Mindful Eating Series: Can You Hear What Your Cells Are Saying?


Cell signals that direct eating behaviors and choiceThis is the fifth post in our series exploring the seven hungers — eye hunger, nose hunger, mouth hunger, stomach hunger, cellular hunger, mind hunger and heart hunger — as discussed in Jan Chozen Bay’s book Mindful Eating.  Each hunger provides a unique voice to help you discover your relationship to food and the body.  By noticing your eating through each hunger, from a place of curiosity, not judgment, change is possible.

When we go through the seven hungers in our mindful eating class, cellular hunger is the most difficult to understand. Certainly, when the physical sensation of hunger is a foreign experience, the even quieter voice of cellular hunger, requires time and patient attention to hear: “How can I possibly hear what my cells are saying?”

Addressing cellular hunger means listening for and feeding our body’s nutritional needs.  And while there is much information out there about what is nutritious, mindful eating invites us to consult our bodies.  Years of eating according to external guidelines, as well as too much nutrition information, can get in the way of really listening to the body and trusting its message.  This is most difficult for the many of us who eat mindlessly and don’t really notice the impact of food on how our bodies feel.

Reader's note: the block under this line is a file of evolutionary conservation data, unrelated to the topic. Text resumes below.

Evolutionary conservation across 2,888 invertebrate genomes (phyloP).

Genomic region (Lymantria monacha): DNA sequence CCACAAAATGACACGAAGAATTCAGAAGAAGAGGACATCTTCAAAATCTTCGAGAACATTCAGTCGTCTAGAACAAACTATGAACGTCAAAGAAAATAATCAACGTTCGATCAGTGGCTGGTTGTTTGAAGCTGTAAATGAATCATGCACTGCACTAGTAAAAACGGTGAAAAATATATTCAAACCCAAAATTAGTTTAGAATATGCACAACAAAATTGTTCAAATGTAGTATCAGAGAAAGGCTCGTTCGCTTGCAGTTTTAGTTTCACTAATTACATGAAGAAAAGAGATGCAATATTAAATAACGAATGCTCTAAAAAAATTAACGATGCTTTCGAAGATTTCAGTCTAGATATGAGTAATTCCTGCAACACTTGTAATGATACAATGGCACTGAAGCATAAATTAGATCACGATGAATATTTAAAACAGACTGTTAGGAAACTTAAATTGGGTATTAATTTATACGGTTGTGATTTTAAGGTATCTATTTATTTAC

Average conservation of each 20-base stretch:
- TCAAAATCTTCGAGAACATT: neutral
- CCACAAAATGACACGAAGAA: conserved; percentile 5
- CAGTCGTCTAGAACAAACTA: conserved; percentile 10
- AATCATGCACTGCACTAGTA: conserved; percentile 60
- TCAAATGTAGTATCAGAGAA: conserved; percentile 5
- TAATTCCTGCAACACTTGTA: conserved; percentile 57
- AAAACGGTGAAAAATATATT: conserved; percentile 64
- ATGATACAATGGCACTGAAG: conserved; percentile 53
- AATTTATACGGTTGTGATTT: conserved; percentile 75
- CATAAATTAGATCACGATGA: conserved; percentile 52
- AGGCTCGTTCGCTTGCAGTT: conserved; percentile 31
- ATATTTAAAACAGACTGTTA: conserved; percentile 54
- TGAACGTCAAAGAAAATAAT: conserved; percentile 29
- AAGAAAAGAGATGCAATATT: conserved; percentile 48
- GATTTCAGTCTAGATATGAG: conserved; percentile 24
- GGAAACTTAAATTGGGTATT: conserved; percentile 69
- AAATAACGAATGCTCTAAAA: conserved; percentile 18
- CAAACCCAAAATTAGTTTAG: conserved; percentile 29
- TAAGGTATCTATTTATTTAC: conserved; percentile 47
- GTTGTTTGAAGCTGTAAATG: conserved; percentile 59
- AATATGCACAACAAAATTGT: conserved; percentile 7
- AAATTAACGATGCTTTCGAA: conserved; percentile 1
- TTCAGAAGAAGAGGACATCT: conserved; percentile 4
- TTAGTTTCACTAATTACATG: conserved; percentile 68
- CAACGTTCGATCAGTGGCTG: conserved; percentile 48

While we may feel out of touch with our cells’ nutritional needs, Dr. Bays suggests you may recognize the experience of cellular hunger when you’re sick.  When you’re not feeling well, the messages about what your body wants… hot tea, chicken soup, dry toast are clearer.  Or you may notice cellular hunger when you become aware of the different types of food your body desires in the different seasons, more substantial hot foods in the colder winter months and lighter, colder foods, like salads, and fruit when it’s hot.

Years of restriction, denying yourself certain foods, or distrusting your body, requires some undoing to get to really hear the body’s signals. We might be afraid of what the body will say if we check in. “What if my body asks for cookies, fried chicken or pizza?  That can’t be good.  And if I ask my body, won’t I want that all the time?” 

While it’s true that when you first begin to consult the body, it’s more likely the mind that responds.  Over time, if we practice listening, and responding to the body and paying attention to how food makes us feel, we may be surprised that the body really desires a variety of foods (and you can try this with movement, too!).

What I practice myself, and suggest to participants at Green Mountain, is that when possible, consult your body before you look at the menu or open the refrigerator.  This works best when you’re not restricting food and are familiar with and feeding your stomach hunger.  The first question would be “am I hungry?”  And then you can check in with your body around what it needs and wants to eat. The founders of Overcoming Overeating refer to this process as making the match.  Ask your body, and be specific… do you want something cold?  Crunchy?  Spicy?  Imagine the food in your body. Is this the right fit?